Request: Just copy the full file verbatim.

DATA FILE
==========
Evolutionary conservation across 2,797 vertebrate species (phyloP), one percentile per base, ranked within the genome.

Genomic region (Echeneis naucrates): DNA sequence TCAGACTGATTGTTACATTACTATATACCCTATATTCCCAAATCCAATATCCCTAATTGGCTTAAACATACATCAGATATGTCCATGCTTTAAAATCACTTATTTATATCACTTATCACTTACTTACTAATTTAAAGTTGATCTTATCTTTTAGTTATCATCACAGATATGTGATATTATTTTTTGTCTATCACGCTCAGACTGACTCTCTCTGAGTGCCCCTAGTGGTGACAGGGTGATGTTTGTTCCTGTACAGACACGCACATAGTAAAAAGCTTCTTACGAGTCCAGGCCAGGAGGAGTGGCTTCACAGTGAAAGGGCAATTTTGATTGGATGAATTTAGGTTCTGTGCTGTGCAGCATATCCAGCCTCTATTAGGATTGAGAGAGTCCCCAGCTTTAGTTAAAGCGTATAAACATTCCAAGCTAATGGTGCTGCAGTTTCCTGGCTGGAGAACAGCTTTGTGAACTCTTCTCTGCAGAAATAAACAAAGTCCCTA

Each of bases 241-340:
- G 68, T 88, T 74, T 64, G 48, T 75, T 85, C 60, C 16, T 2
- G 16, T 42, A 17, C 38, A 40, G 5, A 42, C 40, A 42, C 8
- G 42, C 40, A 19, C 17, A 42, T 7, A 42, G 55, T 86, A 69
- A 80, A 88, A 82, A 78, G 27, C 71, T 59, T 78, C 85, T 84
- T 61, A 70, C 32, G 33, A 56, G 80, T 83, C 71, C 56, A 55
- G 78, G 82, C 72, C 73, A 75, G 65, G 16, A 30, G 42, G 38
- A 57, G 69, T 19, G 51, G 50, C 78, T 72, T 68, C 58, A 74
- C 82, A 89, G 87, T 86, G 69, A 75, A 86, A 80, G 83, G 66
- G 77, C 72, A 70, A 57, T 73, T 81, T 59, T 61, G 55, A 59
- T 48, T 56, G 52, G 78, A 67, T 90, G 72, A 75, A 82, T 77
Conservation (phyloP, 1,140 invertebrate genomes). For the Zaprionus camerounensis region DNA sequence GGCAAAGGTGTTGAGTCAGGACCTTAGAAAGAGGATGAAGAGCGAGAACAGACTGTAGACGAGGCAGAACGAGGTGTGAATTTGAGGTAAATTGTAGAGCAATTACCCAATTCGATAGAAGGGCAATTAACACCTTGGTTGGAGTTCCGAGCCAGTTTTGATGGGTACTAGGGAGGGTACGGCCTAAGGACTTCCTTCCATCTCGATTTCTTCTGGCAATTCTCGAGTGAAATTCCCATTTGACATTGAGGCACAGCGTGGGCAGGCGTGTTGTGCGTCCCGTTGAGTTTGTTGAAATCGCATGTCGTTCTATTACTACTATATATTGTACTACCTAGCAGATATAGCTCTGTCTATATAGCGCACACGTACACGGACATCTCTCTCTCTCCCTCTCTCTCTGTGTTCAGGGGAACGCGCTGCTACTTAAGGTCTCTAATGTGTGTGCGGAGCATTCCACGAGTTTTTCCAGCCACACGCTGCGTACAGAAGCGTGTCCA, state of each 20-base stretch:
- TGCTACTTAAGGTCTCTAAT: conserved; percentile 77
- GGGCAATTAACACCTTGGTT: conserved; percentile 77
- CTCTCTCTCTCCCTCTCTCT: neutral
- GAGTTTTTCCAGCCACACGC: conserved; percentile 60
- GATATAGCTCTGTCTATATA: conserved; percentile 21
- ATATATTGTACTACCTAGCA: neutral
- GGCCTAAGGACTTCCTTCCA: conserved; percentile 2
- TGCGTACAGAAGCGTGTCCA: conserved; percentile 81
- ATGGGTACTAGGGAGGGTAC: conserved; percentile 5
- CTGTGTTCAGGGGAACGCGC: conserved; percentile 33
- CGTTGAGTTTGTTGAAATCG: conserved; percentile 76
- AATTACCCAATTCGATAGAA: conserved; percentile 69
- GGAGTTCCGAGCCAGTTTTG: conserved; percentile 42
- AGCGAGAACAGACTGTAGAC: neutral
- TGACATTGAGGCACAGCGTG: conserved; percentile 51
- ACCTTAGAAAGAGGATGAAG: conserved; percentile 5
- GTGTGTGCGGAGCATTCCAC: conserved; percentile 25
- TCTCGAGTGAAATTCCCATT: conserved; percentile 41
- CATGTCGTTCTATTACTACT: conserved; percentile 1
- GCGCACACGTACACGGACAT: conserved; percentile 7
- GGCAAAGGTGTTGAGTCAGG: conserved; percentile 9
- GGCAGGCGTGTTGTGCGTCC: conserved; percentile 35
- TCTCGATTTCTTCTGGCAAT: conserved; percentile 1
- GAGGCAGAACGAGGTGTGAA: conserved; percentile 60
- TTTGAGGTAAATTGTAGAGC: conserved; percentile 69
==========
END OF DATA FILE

Evolutionary conservation across 2,797 vertebrate species (phyloP), one percentile per base, ranked within the genome.

Genomic region (Echeneis naucrates): DNA sequence TCAGACTGATTGTTACATTACTATATACCCTATATTCCCAAATCCAATATCCCTAATTGGCTTAAACATACATCAGATATGTCCATGCTTTAAAATCACTTATTTATATCACTTATCACTTACTTACTAATTTAAAGTTGATCTTATCTTTTAGTTATCATCACAGATATGTGATATTATTTTTTGTCTATCACGCTCAGACTGACTCTCTCTGAGTGCCCCTAGTGGTGACAGGGTGATGTTTGTTCCTGTACAGACACGCACATAGTAAAAAGCTTCTTACGAGTCCAGGCCAGGAGGAGTGGCTTCACAGTGAAAGGGCAATTTTGATTGGATGAATTTAGGTTCTGTGCTGTGCAGCATATCCAGCCTCTATTAGGATTGAGAGAGTCCCCAGCTTTAGTTAAAGCGTATAAACATTCCAAGCTAATGGTGCTGCAGTTTCCTGGCTGGAGAACAGCTTTGTGAACTCTTCTCTGCAGAAATAAACAAAGTCCCTA

Each of bases 241-340:
- G 68, T 88, T 74, T 64, G 48, T 75, T 85, C 60, C 16, T 2
- G 16, T 42, A 17, C 38, A 40, G 5, A 42, C 40, A 42, C 8
- G 42, C 40, A 19, C 17, A 42, T 7, A 42, G 55, T 86, A 69
- A 80, A 88, A 82, A 78, G 27, C 71, T 59, T 78, C 85, T 84
- T 61, A 70, C 32, G 33, A 56, G 80, T 83, C 71, C 56, A 55
- G 78, G 82, C 72, C 73, A 75, G 65, G 16, A 30, G 42, G 38
- A 57, G 69, T 19, G 51, G 50, C 78, T 72, T 68, C 58, A 74
- C 82, A 89, G 87, T 86, G 69, A 75, A 86, A 80, G 83, G 66
- G 77, C 72, A 70, A 57, T 73, T 81, T 59, T 61, G 55, A 59
- T 48, T 56, G 52, G 78, A 67, T 90, G 72, A 75, A 82, T 77
Conservation (phyloP, 1,140 invertebrate genomes). For the Zaprionus camerounensis region DNA sequence GGCAAAGGTGTTGAGTCAGGACCTTAGAAAGAGGATGAAGAGCGAGAACAGACTGTAGACGAGGCAGAACGAGGTGTGAATTTGAGGTAAATTGTAGAGCAATTACCCAATTCGATAGAAGGGCAATTAACACCTTGGTTGGAGTTCCGAGCCAGTTTTGATGGGTACTAGGGAGGGTACGGCCTAAGGACTTCCTTCCATCTCGATTTCTTCTGGCAATTCTCGAGTGAAATTCCCATTTGACATTGAGGCACAGCGTGGGCAGGCGTGTTGTGCGTCCCGTTGAGTTTGTTGAAATCGCATGTCGTTCTATTACTACTATATATTGTACTACCTAGCAGATATAGCTCTGTCTATATAGCGCACACGTACACGGACATCTCTCTCTCTCCCTCTCTCTCTGTGTTCAGGGGAACGCGCTGCTACTTAAGGTCTCTAATGTGTGTGCGGAGCATTCCACGAGTTTTTCCAGCCACACGCTGCGTACAGAAGCGTGTCCA, state of each 20-base stretch:
- TGCTACTTAAGGTCTCTAAT: conserved; percentile 77
- GGGCAATTAACACCTTGGTT: conserved; percentile 77
- CTCTCTCTCTCCCTCTCTCT: neutral
- GAGTTTTTCCAGCCACACGC: conserved; percentile 60
- GATATAGCTCTGTCTATATA: conserved; percentile 21
- ATATATTGTACTACCTAGCA: neutral
- GGCCTAAGGACTTCCTTCCA: conserved; percentile 2
- TGCGTACAGAAGCGTGTCCA: conserved; percentile 81
- ATGGGTACTAGGGAGGGTAC: conserved; percentile 5
- CTGTGTTCAGGGGAACGCGC: conserved; percentile 33
- CGTTGAGTTTGTTGAAATCG: conserved; percentile 76
- AATTACCCAATTCGATAGAA: conserved; percentile 69
- GGAGTTCCGAGCCAGTTTTG: conserved; percentile 42
- AGCGAGAACAGACTGTAGAC: neutral
- TGACATTGAGGCACAGCGTG: conserved; percentile 51
- ACCTTAGAAAGAGGATGAAG: conserved; percentile 5
- GTGTGTGCGGAGCATTCCAC: conserved; percentile 25
- TCTCGAGTGAAATTCCCATT: conserved; percentile 41
- CATGTCGTTCTATTACTACT: conserved; percentile 1
- GCGCACACGTACACGGACAT: conserved; percentile 7
- GGCAAAGGTGTTGAGTCAGG: conserved; percentile 9
- GGCAGGCGTGTTGTGCGTCC: conserved; percentile 35
- TCTCGATTTCTTCTGGCAAT: conserved; percentile 1
- GAGGCAGAACGAGGTGTGAA: conserved; percentile 60
- TTTGAGGTAAATTGTAGAGC: conserved; percentile 69